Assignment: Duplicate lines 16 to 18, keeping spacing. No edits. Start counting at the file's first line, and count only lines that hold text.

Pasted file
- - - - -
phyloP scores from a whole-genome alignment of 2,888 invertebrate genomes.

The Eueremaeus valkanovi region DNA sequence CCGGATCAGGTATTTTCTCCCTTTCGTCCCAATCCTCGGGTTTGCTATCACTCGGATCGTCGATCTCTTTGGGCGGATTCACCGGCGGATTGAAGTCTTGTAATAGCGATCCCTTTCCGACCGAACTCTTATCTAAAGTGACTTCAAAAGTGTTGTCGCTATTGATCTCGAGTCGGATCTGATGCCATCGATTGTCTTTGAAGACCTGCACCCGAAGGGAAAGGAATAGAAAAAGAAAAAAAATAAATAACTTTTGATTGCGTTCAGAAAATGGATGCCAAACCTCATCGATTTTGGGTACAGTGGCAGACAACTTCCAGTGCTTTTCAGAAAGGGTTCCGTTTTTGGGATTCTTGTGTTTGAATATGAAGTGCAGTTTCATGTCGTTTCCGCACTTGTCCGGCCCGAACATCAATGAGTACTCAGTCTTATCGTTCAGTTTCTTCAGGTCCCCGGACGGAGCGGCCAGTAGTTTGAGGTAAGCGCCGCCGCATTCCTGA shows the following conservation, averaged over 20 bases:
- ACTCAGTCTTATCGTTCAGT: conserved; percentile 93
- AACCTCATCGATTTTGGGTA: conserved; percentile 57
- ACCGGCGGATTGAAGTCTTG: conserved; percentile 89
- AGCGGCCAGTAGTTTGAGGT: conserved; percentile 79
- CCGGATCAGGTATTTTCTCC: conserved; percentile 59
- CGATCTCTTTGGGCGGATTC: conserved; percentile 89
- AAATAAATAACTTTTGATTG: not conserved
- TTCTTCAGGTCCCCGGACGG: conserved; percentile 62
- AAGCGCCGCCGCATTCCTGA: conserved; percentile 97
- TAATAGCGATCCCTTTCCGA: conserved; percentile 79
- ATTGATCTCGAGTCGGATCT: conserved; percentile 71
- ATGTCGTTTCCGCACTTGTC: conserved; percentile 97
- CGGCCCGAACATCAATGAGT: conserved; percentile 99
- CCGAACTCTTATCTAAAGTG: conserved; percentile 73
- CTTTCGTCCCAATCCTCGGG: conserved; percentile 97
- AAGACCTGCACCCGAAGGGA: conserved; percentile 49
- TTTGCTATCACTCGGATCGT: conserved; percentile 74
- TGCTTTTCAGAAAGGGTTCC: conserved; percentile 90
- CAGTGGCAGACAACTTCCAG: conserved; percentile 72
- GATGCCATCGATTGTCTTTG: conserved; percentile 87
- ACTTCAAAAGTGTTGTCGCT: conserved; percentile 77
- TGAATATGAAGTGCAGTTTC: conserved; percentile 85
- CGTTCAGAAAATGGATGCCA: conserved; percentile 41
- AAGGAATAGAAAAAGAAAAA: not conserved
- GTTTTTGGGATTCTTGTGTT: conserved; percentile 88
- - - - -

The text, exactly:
- CCGAACTCTTATCTAAAGTG: conserved; percentile 73
- CTTTCGTCCCAATCCTCGGG: conserved; percentile 97
- AAGACCTGCACCCGAAGGGA: conserved; percentile 49